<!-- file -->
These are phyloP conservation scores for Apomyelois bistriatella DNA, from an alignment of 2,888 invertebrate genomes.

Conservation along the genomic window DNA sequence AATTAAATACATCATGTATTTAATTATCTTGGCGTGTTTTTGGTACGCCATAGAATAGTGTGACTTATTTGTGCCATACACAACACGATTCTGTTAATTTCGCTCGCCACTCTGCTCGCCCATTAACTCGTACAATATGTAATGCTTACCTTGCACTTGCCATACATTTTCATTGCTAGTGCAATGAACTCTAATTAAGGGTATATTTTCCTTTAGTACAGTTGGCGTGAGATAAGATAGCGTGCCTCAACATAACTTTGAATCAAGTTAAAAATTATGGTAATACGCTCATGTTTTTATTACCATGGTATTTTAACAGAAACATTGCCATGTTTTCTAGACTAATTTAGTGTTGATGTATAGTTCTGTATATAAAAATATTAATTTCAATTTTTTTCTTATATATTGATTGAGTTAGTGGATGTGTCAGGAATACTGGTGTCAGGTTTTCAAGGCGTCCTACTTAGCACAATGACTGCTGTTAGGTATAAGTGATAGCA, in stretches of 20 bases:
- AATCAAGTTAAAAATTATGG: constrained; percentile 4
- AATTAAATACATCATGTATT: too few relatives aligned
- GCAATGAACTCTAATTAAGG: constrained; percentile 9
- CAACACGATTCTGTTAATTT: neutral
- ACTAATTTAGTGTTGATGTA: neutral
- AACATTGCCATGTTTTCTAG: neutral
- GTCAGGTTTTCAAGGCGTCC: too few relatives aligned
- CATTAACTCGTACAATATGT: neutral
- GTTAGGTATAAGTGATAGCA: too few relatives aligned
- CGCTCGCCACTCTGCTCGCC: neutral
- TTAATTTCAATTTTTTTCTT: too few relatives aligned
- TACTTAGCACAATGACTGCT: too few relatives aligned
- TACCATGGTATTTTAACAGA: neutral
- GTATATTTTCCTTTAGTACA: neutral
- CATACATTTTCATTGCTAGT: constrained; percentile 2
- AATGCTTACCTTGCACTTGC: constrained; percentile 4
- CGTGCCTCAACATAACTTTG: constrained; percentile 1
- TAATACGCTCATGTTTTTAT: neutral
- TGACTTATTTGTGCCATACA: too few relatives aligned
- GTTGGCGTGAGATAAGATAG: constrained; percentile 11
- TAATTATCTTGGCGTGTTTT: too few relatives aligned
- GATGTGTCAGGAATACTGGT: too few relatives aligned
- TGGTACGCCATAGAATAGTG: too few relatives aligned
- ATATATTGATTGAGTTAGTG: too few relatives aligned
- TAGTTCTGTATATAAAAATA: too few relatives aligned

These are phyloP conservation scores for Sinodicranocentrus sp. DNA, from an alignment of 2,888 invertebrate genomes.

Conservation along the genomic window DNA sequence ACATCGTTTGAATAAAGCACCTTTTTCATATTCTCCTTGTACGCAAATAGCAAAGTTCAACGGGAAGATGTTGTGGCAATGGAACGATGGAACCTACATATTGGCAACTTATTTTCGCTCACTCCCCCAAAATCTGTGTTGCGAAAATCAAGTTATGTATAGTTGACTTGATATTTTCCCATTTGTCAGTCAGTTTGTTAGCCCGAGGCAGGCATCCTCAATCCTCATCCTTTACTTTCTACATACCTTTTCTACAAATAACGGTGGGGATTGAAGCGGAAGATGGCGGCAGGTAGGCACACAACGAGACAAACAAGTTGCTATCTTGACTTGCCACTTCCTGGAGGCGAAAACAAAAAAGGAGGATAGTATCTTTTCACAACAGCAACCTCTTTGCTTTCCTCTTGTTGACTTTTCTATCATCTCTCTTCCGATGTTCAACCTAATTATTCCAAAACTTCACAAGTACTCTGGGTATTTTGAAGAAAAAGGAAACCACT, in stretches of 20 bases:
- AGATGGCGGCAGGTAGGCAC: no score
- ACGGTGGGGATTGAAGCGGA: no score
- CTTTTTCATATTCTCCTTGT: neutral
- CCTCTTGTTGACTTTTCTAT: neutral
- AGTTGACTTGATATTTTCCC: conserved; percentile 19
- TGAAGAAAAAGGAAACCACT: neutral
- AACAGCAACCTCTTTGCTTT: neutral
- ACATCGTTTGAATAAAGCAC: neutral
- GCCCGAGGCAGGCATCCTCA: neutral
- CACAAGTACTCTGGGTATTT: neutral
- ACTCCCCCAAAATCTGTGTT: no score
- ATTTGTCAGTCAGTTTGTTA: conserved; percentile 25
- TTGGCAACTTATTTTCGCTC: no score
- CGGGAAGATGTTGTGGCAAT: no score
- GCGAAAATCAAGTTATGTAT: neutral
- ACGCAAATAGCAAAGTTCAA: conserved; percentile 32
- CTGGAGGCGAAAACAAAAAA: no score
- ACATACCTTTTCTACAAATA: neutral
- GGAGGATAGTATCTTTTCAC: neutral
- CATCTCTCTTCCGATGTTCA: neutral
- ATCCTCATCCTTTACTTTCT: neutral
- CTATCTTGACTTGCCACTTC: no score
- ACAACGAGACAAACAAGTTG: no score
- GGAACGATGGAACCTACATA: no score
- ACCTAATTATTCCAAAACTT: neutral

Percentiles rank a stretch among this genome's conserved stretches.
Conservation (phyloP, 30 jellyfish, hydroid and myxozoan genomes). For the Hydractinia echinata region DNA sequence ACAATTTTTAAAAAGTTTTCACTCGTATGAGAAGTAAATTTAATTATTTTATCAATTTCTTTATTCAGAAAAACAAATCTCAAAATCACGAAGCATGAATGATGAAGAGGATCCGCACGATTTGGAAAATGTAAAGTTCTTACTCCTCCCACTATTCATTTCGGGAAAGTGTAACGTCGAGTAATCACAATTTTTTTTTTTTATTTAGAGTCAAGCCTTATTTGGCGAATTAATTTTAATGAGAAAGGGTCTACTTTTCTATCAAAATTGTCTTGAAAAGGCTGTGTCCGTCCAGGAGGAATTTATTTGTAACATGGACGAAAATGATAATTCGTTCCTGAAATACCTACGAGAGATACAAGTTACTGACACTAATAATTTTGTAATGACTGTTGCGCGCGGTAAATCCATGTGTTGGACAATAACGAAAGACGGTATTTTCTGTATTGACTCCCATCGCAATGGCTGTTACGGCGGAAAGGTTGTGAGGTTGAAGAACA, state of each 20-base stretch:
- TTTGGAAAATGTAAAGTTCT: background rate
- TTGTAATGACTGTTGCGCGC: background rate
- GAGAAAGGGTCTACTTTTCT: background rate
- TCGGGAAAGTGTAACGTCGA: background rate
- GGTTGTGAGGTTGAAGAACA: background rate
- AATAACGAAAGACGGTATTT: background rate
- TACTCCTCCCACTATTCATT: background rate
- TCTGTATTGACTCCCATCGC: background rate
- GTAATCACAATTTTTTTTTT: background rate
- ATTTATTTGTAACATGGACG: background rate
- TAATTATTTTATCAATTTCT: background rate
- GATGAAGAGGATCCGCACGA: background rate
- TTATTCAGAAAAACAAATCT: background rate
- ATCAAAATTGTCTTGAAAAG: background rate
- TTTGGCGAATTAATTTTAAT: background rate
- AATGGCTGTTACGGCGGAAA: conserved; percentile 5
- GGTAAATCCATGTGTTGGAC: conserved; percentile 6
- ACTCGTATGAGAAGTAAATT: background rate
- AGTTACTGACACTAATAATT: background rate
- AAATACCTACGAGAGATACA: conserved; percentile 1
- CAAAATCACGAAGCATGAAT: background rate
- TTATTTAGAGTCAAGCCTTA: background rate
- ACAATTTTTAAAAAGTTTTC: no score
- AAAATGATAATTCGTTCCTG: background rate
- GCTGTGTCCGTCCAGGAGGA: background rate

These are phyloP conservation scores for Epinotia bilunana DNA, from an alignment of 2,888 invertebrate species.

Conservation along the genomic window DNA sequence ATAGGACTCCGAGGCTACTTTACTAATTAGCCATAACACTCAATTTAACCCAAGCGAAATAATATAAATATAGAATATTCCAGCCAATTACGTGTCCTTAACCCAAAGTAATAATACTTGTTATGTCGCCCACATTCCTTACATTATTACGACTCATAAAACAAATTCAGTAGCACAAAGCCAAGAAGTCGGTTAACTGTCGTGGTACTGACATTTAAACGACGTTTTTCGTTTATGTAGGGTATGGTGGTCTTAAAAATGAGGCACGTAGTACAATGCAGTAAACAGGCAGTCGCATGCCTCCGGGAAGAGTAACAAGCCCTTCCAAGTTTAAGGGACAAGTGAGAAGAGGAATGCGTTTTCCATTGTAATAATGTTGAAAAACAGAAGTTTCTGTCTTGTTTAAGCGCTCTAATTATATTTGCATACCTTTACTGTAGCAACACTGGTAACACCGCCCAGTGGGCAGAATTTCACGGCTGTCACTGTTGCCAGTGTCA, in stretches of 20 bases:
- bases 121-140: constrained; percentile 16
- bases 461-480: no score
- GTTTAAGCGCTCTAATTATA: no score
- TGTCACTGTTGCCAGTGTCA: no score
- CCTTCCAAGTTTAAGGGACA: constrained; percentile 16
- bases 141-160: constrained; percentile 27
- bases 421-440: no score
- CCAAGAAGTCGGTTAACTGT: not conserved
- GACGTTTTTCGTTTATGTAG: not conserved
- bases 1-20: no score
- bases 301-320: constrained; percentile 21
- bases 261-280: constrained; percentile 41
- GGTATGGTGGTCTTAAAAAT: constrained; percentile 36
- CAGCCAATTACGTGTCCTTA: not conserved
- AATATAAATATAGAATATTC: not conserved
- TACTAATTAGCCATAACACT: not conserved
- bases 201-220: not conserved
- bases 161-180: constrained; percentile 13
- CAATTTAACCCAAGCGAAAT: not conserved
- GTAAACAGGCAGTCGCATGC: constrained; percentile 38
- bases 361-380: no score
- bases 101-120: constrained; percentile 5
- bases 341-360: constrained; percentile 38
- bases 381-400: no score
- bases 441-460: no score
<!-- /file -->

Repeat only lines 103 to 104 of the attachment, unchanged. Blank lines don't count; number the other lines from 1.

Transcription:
- GTAAACAGGCAGTCGCATGC: constrained; percentile 38
- bases 361-380: no score